The courtyard was silent again. The soldiers stood about obediently waiting for what would happen next. I knew my fate was being decided in some manner, but it was a matter of indifference to me. I placed infinite confidence in the decision of the man facing me. I knew that he possessed powers unattainable by ordinary people.
Another quick command rang out. The officer strode off. A soldier shoved me roughly toward the gate. Regretting that the splendid spectacle was over, I walked slowly through the gate and fell straight into the plump arms of the priest, who was waiting outside. He looked even shabbier than before. His cassock was a miserable thing in comparison with the uniform adorned by the death’s-head, crossbones, and lightning bolts.
The priest took me away in a borrowed cart. He said that he would find someone in a nearby village to take care of me until the end of the war. Before reaching the village we stopped at the local church. The priest left me in the cart and went alone to the vicarage, where I saw him arguing with the vicar. They gesticulated and whispered agitatedly. Then they both came toward me. I jumped off the cart and bowed politely to the vicar, kissing his sleeve. He looked at me, gave me his blessing, and returned to the vicarage without saying another word.
The priest drove on and finally stopped at the far end of the village at a rather isolated farmhouse. He went in and stayed there so long that I began to wonder if something had happened to him. A huge wolfhound with a sullen, downcast expression guarded the farmyard.
The priest came out, accompanied by a short, thickset peasant. The dog tucked his tail under his hindquarters and stopped growling. The man looked at me and then stepped aside with the priest. I could hear only snatches of their conversation. The farmer was obviously upset. Pointing to me he shouted that one look was enough to tell I was an unbaptized Gypsy bastard. The priest quietly protested, but the man would not listen. He argued that keeping me might expose him to great danger, since the Germans often visited the village, and if they found me it would be too late for any intervention.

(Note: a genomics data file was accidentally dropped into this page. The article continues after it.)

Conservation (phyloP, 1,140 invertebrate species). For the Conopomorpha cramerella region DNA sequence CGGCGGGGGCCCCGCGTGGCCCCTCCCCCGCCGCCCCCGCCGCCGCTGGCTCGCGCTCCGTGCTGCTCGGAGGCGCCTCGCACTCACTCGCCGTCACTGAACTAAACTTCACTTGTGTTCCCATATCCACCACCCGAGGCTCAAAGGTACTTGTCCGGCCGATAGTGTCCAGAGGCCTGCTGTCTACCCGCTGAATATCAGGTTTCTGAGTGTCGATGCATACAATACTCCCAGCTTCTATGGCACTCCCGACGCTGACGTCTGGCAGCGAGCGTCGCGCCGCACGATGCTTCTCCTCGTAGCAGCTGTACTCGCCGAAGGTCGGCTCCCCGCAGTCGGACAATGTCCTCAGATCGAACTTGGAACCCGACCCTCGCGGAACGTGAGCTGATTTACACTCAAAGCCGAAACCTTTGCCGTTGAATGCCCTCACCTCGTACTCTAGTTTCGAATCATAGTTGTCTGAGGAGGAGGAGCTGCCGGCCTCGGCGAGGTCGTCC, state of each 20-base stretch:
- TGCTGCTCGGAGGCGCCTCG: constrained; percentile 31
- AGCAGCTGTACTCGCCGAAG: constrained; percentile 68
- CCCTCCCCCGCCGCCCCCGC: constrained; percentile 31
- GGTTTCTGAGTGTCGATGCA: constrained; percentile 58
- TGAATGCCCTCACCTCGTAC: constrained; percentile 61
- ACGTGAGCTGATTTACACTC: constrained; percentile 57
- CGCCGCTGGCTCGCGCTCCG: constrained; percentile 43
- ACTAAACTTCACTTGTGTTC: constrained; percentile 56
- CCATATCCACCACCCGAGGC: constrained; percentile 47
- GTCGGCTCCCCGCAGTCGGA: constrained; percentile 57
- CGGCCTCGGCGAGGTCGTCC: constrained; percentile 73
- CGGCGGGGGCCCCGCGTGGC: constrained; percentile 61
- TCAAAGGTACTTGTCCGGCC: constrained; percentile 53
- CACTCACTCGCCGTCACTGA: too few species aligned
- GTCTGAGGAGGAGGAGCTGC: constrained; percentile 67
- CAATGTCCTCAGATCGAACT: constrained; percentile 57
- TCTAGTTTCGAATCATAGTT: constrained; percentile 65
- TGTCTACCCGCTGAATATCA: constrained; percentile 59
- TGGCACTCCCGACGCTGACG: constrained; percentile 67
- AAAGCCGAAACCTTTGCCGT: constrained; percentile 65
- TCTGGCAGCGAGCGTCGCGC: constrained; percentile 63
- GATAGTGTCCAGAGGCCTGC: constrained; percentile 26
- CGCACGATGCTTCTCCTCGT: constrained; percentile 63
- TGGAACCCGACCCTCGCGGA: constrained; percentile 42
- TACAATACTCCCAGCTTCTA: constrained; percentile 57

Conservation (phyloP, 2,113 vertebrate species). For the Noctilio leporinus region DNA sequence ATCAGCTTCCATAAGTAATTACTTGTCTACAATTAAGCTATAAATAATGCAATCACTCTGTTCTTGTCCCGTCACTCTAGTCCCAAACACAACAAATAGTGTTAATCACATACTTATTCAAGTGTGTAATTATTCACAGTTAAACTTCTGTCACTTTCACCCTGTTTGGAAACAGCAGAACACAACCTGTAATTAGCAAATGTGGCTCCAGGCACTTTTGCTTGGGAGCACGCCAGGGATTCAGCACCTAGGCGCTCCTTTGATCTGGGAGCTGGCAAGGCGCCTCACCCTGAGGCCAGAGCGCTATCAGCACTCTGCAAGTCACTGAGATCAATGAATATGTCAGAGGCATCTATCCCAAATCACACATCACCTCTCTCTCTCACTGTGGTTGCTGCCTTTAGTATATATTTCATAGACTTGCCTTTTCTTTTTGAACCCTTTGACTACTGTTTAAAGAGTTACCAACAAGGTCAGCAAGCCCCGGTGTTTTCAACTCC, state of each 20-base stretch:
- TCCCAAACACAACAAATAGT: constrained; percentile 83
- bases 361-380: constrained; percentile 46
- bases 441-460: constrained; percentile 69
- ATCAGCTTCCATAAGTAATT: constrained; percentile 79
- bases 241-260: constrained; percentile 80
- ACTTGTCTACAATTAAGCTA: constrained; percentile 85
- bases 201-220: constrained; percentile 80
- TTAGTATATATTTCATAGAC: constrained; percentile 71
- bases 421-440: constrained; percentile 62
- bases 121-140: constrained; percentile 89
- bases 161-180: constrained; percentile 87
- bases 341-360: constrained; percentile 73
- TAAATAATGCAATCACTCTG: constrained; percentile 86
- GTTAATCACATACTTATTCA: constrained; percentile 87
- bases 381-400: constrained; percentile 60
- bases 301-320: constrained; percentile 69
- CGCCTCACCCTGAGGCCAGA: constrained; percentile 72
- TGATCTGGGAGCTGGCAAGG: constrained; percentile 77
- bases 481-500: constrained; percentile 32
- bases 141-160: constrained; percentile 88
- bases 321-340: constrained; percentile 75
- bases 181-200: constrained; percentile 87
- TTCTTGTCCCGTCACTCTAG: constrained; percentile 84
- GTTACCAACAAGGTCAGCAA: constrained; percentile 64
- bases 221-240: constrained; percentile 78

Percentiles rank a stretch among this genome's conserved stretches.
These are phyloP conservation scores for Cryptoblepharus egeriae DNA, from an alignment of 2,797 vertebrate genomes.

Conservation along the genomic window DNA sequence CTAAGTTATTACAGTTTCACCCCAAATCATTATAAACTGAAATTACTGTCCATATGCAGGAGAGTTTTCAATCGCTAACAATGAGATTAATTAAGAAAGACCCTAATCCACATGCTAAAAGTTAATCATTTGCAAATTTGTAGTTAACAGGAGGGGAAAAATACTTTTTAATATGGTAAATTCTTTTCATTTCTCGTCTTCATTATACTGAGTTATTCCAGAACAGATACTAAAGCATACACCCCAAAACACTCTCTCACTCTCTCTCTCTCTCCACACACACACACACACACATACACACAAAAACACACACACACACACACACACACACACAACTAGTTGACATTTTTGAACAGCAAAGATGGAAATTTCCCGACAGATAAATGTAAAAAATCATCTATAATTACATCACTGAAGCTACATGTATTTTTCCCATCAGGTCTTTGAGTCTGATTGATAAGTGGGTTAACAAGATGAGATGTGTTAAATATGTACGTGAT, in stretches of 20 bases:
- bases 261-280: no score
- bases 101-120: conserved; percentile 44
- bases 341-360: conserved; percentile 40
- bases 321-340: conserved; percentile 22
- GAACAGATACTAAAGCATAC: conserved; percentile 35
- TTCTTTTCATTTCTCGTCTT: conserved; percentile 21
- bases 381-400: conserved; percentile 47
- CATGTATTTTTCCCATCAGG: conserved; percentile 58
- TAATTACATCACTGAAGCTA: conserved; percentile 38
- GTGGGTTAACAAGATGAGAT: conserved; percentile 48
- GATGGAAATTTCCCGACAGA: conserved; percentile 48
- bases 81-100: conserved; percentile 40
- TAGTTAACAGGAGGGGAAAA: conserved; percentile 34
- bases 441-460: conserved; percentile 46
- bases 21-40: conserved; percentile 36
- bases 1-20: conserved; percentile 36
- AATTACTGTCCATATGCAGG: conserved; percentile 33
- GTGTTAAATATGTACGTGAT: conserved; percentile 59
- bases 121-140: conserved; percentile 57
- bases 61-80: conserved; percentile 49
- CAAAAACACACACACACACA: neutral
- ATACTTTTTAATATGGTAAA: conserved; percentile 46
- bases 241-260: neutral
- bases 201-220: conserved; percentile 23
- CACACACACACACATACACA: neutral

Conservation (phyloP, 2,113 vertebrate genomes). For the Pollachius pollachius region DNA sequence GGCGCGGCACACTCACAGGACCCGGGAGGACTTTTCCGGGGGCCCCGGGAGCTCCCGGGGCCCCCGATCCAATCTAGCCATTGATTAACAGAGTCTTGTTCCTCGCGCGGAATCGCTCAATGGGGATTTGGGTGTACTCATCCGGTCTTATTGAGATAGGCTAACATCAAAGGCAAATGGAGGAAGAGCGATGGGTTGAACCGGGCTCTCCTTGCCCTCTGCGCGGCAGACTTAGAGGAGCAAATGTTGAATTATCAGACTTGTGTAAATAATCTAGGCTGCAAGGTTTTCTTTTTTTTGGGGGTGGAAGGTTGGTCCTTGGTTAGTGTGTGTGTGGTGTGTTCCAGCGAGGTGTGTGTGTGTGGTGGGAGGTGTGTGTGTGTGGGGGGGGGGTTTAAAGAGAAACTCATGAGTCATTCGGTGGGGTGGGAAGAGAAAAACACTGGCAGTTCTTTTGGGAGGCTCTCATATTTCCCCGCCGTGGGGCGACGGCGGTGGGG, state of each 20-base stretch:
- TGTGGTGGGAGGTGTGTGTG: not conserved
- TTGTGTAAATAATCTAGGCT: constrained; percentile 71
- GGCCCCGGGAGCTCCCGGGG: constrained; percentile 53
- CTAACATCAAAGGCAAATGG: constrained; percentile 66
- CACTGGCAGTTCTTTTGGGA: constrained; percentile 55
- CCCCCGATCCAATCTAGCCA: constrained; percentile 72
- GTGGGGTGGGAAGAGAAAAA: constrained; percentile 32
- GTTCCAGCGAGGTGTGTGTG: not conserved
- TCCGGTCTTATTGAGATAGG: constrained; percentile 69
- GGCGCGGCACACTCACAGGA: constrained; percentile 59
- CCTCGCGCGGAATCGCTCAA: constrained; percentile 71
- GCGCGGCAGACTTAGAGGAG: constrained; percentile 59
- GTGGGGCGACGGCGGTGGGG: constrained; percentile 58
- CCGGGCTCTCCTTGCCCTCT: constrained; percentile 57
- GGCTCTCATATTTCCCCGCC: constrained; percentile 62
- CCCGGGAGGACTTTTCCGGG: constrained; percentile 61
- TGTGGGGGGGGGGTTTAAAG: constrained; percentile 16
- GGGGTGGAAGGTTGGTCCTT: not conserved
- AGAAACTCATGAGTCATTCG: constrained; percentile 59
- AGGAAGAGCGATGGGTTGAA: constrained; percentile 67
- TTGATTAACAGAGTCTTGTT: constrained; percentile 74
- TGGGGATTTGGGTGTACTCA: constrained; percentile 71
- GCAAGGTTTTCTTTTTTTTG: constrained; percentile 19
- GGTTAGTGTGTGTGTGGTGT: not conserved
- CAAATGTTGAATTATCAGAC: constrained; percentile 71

The priest was gradually losing his patience. He suddenly took the man by the arm and whispered something into his ear. The peasant became subdued and, cursing, told me to follow him into the hut.
The priest came closer to me and looked into my eyes. We stared at each other in silence. I did not quite know what to do. Trying to kiss his hand I kissed my own sleeve and became confused. He laughed, made the sign of the cross over my head, and departed.
As soon as he was sure that the priest was gone, the man grabbed me by the ear, almost lifting me off the ground, and pulled me into the hut. When I yelled he jabbed me in the ribs with his finger so hard that I became breathless.
There were three of us in the household. The farmer Garbos, who had a dead, unsmiling face and half-open mouth; the dog, Judas, with sly glowering eyes; and myself. Garbos was a widower. Sometimes in the course of an argument neighbors would mention an orphaned Jewish girl whom Garbos took as a boarder from her escaping parents some time ago. Whenever one of Garbos’s cows or pigs damaged some of the crops, the villagers would maliciously remind him of this girl. They would say that he used to beat her daily, rape her, and force her to commit depravities until she finally vanished. Meanwhile, Garbos renovated his farm with the money he received for her keep. Garbos listened angrily to such accusations. He would unleash Judas and threaten to set him against the slanderers. Each time the neighbors locked their doors and watched the evil beast through their windows.
No one ever visited Garbos. He always sat alone in his hut. My job was to look after two pigs, a cow, a dozen hens, and two turkeys.
Judas was a constant menace. He could kill a man with one snap of his jaws. The neighbors often reproached Garbos for having unleashed the beast on someone stealing apples. The thief’s throat was torn out and he died immediately.
Garbos always incited Judas against me. Gradually the dog must have become convinced that I was his worst enemy. The sight of me was enough to make him bristle like a porcupine. His bloodshot eyes, his nose and his lips quivered, and froth dripped over his ugly fangs. He strained toward me with such force that I was afraid he might break the guard rope, though I also hoped that he would strangle himself on his leash. Seeing the dog’s fury and my fear, Garbos would sometimes untie Judas, lead him only by the collar, and make him back me against the wall. The growling, sputtering mouth was only inches from my throat, and the animal’s big body shook with savage fury. He nearly choked, frothing and spitting, while the man urged him on with hard words and sharp proddings. He came so close that his warm, moist breath dampened my face.